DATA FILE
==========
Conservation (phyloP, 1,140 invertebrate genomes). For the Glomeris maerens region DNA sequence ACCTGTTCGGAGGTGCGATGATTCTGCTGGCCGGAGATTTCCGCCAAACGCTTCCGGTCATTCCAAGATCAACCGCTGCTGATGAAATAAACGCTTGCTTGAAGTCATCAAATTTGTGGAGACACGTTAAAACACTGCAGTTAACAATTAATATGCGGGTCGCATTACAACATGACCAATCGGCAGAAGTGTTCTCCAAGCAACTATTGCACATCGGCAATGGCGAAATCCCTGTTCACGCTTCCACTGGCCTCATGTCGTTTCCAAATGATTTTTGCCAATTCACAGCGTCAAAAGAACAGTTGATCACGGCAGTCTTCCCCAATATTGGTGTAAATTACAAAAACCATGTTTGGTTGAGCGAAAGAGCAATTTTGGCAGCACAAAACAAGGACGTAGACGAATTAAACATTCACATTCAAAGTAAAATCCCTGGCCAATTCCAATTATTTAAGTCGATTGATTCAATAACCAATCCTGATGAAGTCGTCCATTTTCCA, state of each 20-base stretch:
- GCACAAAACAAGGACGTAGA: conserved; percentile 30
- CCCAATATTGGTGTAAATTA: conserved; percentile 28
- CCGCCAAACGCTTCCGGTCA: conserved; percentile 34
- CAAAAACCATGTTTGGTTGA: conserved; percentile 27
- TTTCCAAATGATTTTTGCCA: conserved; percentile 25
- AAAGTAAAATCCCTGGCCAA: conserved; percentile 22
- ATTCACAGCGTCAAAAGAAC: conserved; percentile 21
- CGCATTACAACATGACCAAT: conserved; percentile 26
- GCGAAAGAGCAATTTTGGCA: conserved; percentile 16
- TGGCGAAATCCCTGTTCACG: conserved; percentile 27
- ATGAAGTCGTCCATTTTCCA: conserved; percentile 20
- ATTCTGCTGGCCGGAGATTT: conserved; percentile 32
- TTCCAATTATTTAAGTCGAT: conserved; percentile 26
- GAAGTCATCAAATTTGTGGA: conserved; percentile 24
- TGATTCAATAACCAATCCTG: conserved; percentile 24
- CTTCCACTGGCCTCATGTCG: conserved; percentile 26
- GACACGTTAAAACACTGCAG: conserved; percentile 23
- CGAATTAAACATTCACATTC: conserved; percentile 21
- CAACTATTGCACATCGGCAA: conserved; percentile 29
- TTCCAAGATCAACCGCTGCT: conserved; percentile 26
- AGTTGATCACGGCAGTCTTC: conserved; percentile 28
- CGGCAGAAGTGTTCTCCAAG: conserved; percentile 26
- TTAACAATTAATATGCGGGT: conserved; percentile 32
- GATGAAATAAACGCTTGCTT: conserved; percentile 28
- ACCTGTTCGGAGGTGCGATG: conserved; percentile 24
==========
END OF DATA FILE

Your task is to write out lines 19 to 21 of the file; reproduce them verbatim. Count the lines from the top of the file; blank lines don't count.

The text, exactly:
- CGAATTAAACATTCACATTC: conserved; percentile 21
- CAACTATTGCACATCGGCAA: conserved; percentile 29
- TTCCAAGATCAACCGCTGCT: conserved; percentile 26